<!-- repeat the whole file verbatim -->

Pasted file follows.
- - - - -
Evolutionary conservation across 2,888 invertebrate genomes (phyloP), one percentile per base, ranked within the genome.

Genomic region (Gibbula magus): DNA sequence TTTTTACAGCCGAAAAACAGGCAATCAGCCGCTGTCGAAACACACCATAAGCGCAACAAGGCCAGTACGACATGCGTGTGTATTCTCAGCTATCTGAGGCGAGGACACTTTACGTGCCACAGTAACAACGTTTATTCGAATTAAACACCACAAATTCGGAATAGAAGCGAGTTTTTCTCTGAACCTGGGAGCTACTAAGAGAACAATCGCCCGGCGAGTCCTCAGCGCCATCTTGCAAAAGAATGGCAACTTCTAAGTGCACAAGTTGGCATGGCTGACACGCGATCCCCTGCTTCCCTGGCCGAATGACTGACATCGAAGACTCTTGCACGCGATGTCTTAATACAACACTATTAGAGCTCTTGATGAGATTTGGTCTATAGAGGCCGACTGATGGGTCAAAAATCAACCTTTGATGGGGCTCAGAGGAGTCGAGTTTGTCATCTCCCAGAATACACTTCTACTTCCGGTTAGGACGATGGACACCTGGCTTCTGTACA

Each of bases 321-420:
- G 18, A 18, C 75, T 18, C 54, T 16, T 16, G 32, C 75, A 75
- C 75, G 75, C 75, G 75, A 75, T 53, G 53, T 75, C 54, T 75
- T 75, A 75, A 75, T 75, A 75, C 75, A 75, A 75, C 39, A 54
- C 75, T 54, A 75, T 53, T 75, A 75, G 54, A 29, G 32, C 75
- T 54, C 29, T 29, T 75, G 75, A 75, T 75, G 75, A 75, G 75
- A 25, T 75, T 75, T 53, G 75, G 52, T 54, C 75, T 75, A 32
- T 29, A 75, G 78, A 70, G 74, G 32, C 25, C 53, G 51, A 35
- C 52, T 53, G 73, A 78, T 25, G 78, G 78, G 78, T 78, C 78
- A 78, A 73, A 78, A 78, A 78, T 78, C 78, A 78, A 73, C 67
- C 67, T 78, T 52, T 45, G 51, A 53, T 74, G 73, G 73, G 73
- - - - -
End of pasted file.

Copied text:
Evolutionary conservation across 2,888 invertebrate genomes (phyloP), one percentile per base, ranked within the genome.

Genomic region (Gibbula magus): DNA sequence TTTTTACAGCCGAAAAACAGGCAATCAGCCGCTGTCGAAACACACCATAAGCGCAACAAGGCCAGTACGACATGCGTGTGTATTCTCAGCTATCTGAGGCGAGGACACTTTACGTGCCACAGTAACAACGTTTATTCGAATTAAACACCACAAATTCGGAATAGAAGCGAGTTTTTCTCTGAACCTGGGAGCTACTAAGAGAACAATCGCCCGGCGAGTCCTCAGCGCCATCTTGCAAAAGAATGGCAACTTCTAAGTGCACAAGTTGGCATGGCTGACACGCGATCCCCTGCTTCCCTGGCCGAATGACTGACATCGAAGACTCTTGCACGCGATGTCTTAATACAACACTATTAGAGCTCTTGATGAGATTTGGTCTATAGAGGCCGACTGATGGGTCAAAAATCAACCTTTGATGGGGCTCAGAGGAGTCGAGTTTGTCATCTCCCAGAATACACTTCTACTTCCGGTTAGGACGATGGACACCTGGCTTCTGTACA

Each of bases 321-420:
- G 18, A 18, C 75, T 18, C 54, T 16, T 16, G 32, C 75, A 75
- C 75, G 75, C 75, G 75, A 75, T 53, G 53, T 75, C 54, T 75
- T 75, A 75, A 75, T 75, A 75, C 75, A 75, A 75, C 39, A 54
- C 75, T 54, A 75, T 53, T 75, A 75, G 54, A 29, G 32, C 75
- T 54, C 29, T 29, T 75, G 75, A 75, T 75, G 75, A 75, G 75
- A 25, T 75, T 75, T 53, G 75, G 52, T 54, C 75, T 75, A 32
- T 29, A 75, G 78, A 70, G 74, G 32, C 25, C 53, G 51, A 35
- C 52, T 53, G 73, A 78, T 25, G 78, G 78, G 78, T 78, C 78
- A 78, A 73, A 78, A 78, A 78, T 78, C 78, A 78, A 73, C 67
- C 67, T 78, T 52, T 45, G 51, A 53, T 74, G 73, G 73, G 73